The following night, my friend took me for a drive around the little town to see another Norwegian tradition; candles left at the grave sites of ancestors on Christmas Day. You cannot imagine how spectacularly beautiful a sight it is to venture around in the dark seeing solid, glowing candlelit orbs around century-old little churches! We stopped at one so I could attempt to capture the scene with a photo. It was there, in the darkness, at a graveyard in subzero Nordic temperature, that I reconnected with my Christmas spirit and a rush of warmth ran through me. Up to this moment, I had begrudgingly going through the motions of what I'm "supposed to do" every year whether I felt like it or not and especially since the loss of my step-dad 4 years earlier, I dreaded this season year after year. But something about tremendous show of respect for loved ones lost in such solidarity, really touched me. The photo I got wasn't the greatest quality, but it did manage to capture that pivotal moment.
Ever since that trip, I truly look forward to the Christmas season. I've incorporated numerous Scandinavian traditions, recipes and decorations into ours because it never fails to take me back to where my spirit was rekindled. The only souvenir I bought in Norway, was a traditional paper star for my window and it's the first decoration to go up every year. Now when I hang a wreath on my door, it's because I want to. Not because I feel I have to.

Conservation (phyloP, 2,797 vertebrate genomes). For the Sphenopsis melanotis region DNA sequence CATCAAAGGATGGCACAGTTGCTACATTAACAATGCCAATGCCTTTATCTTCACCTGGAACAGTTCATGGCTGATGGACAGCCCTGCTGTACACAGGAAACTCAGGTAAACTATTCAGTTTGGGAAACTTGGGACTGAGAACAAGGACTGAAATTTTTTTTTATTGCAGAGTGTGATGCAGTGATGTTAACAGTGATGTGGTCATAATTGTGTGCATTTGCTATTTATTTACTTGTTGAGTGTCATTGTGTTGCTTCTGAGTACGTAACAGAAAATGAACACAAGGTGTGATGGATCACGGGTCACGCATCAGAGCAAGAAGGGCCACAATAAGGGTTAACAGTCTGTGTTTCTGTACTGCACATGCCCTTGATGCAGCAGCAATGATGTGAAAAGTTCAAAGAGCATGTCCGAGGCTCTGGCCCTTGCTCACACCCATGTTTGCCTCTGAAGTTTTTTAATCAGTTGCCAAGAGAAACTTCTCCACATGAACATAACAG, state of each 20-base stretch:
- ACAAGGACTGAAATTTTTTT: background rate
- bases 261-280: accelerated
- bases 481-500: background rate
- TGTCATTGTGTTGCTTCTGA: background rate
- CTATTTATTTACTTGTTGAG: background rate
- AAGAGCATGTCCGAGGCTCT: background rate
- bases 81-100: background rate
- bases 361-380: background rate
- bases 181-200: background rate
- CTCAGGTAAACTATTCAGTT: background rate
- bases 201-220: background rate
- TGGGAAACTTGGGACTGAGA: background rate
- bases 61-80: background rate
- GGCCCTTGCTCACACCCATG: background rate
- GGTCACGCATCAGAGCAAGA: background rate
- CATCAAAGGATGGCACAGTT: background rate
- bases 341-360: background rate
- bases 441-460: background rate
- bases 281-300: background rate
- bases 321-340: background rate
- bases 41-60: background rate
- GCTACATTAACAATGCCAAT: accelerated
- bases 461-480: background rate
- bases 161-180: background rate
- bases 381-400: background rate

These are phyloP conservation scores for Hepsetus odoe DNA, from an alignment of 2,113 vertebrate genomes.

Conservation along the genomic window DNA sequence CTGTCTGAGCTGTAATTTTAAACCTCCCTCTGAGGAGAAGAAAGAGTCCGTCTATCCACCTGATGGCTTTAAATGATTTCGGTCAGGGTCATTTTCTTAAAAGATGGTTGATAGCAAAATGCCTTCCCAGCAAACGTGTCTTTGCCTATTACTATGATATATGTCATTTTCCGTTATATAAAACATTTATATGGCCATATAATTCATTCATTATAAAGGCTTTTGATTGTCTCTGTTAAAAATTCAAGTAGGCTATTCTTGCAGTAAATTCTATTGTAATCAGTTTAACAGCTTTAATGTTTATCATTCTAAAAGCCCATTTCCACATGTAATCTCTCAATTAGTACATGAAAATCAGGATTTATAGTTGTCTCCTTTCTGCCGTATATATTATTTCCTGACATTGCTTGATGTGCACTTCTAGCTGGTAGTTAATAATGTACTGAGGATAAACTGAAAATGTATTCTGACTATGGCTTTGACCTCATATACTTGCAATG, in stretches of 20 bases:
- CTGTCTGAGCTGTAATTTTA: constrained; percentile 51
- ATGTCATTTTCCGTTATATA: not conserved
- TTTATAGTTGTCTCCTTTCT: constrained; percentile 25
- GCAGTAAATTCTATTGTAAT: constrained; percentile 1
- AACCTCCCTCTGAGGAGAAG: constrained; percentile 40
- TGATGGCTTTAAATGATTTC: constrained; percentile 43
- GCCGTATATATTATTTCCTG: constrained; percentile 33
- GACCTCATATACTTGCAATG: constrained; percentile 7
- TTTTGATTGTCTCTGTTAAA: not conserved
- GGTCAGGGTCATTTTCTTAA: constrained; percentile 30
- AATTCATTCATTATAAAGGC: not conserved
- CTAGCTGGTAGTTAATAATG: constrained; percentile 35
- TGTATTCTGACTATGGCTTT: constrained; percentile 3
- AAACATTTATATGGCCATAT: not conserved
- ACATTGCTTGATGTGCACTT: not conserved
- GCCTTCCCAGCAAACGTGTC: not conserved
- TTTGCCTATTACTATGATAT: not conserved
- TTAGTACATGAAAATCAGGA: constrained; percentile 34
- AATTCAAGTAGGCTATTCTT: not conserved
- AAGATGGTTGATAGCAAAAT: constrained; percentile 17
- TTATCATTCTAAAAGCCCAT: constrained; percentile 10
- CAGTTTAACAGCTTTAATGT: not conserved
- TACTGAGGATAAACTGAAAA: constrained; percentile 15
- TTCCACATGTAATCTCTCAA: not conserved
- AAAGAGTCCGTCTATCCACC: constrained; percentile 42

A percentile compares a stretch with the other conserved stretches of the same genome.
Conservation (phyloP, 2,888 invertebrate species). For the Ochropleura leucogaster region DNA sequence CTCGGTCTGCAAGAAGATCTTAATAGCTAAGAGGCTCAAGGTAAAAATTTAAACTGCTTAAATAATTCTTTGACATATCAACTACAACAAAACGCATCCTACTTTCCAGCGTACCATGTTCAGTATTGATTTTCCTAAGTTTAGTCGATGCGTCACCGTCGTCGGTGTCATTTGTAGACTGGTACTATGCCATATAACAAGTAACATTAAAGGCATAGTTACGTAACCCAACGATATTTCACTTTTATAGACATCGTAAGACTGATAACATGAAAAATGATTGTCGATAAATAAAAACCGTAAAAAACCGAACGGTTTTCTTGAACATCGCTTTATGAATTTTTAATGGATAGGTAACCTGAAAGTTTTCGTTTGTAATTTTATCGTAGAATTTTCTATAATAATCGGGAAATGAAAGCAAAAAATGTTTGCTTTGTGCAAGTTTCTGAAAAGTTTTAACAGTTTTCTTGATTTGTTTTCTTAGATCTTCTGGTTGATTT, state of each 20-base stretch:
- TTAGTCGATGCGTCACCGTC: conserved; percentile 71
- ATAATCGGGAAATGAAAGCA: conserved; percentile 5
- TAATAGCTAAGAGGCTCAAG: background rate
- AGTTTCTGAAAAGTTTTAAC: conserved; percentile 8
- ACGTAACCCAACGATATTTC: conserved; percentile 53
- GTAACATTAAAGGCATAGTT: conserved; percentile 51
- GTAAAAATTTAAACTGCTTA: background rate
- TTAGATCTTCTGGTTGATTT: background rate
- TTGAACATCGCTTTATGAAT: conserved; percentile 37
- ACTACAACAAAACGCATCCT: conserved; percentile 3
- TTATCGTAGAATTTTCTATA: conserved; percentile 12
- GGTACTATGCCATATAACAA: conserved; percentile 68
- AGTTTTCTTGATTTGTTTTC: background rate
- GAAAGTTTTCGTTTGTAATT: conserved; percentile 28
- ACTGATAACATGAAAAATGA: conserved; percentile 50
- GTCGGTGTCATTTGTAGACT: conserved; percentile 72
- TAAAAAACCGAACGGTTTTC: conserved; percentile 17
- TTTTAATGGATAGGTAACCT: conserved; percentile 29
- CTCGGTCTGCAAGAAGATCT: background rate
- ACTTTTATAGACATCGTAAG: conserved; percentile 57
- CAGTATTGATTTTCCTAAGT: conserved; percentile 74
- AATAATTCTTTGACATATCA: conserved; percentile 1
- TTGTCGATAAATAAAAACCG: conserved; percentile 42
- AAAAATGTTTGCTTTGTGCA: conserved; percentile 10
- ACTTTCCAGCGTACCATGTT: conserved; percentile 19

For me, this is the greatest gift of travel - the unexpected epiphany's that come from the most unlikely places. Like finding light, love, joy and Christmas spirit in a graveyard in the dark of a cold winter night.
I wish you all the warmth and love of the season. As they say in Norway (and Denmark and Sweden), god jul!
1 bottle of red wine
1 teaspoon cardamom
5 whole cloves
1 large cinnamon stick
1 2-inch piece of ginger, chopped
1 1/2 cups white sugar
½ 750-ml bottle of Aquavit (or vodka or Cognac)
2/3 cup raisins
2/3 cup sliced almonds
Heat the red wine slowly in a saucepan over medium-high heat. Put the cardamom, cloves, cinnamon and ginger in a spice bag and add to the pan. Stir in the sugar until it dissolves.
Remove the pan from heat and let cool, approximately 2 hours. Add the aquavit to the pan and place over medium-high heat. Heat until just before mixture reaches a boil. Add raisins and almonds. Transfer mixture to a large bowl and remove the spice bag. Ladle into large mugs and use a spoon to scoop the raisins and almonds. Cheers!